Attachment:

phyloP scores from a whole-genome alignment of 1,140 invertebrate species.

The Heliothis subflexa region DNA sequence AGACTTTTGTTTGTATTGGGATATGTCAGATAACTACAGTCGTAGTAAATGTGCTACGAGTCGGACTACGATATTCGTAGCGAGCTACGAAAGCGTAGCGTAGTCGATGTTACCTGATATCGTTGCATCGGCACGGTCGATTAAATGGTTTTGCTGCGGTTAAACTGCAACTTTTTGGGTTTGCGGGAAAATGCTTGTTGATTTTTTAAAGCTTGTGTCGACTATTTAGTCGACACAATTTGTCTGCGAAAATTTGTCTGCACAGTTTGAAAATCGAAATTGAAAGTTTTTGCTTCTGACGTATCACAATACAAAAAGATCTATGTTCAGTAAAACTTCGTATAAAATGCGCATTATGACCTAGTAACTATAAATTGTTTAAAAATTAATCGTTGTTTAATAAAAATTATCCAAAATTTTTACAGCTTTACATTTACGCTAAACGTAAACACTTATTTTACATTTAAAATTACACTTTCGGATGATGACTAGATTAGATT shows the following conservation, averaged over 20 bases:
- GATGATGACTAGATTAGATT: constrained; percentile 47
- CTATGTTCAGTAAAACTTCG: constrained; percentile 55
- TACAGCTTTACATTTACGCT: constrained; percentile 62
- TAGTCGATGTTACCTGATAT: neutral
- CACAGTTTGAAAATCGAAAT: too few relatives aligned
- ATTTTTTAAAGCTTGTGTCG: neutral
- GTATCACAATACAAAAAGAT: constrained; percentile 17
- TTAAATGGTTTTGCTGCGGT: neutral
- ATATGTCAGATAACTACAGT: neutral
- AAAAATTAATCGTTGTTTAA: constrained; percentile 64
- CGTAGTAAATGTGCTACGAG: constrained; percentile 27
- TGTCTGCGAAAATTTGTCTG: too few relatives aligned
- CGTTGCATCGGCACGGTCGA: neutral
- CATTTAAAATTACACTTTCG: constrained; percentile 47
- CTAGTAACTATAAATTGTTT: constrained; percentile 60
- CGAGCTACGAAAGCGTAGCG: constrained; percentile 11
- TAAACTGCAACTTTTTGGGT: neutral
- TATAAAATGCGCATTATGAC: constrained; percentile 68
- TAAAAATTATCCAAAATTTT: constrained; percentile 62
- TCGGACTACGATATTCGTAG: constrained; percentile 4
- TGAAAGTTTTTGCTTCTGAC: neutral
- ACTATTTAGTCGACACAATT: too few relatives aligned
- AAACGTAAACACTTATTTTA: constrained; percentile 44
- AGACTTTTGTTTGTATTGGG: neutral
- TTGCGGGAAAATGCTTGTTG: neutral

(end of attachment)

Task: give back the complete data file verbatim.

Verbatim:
phyloP scores from a whole-genome alignment of 1,140 invertebrate species.

The Heliothis subflexa region DNA sequence AGACTTTTGTTTGTATTGGGATATGTCAGATAACTACAGTCGTAGTAAATGTGCTACGAGTCGGACTACGATATTCGTAGCGAGCTACGAAAGCGTAGCGTAGTCGATGTTACCTGATATCGTTGCATCGGCACGGTCGATTAAATGGTTTTGCTGCGGTTAAACTGCAACTTTTTGGGTTTGCGGGAAAATGCTTGTTGATTTTTTAAAGCTTGTGTCGACTATTTAGTCGACACAATTTGTCTGCGAAAATTTGTCTGCACAGTTTGAAAATCGAAATTGAAAGTTTTTGCTTCTGACGTATCACAATACAAAAAGATCTATGTTCAGTAAAACTTCGTATAAAATGCGCATTATGACCTAGTAACTATAAATTGTTTAAAAATTAATCGTTGTTTAATAAAAATTATCCAAAATTTTTACAGCTTTACATTTACGCTAAACGTAAACACTTATTTTACATTTAAAATTACACTTTCGGATGATGACTAGATTAGATT shows the following conservation, averaged over 20 bases:
- GATGATGACTAGATTAGATT: constrained; percentile 47
- CTATGTTCAGTAAAACTTCG: constrained; percentile 55
- TACAGCTTTACATTTACGCT: constrained; percentile 62
- TAGTCGATGTTACCTGATAT: neutral
- CACAGTTTGAAAATCGAAAT: too few relatives aligned
- ATTTTTTAAAGCTTGTGTCG: neutral
- GTATCACAATACAAAAAGAT: constrained; percentile 17
- TTAAATGGTTTTGCTGCGGT: neutral
- ATATGTCAGATAACTACAGT: neutral
- AAAAATTAATCGTTGTTTAA: constrained; percentile 64
- CGTAGTAAATGTGCTACGAG: constrained; percentile 27
- TGTCTGCGAAAATTTGTCTG: too few relatives aligned
- CGTTGCATCGGCACGGTCGA: neutral
- CATTTAAAATTACACTTTCG: constrained; percentile 47
- CTAGTAACTATAAATTGTTT: constrained; percentile 60
- CGAGCTACGAAAGCGTAGCG: constrained; percentile 11
- TAAACTGCAACTTTTTGGGT: neutral
- TATAAAATGCGCATTATGAC: constrained; percentile 68
- TAAAAATTATCCAAAATTTT: constrained; percentile 62
- TCGGACTACGATATTCGTAG: constrained; percentile 4
- TGAAAGTTTTTGCTTCTGAC: neutral
- ACTATTTAGTCGACACAATT: too few relatives aligned
- AAACGTAAACACTTATTTTA: constrained; percentile 44
- AGACTTTTGTTTGTATTGGG: neutral
- TTGCGGGAAAATGCTTGTTG: neutral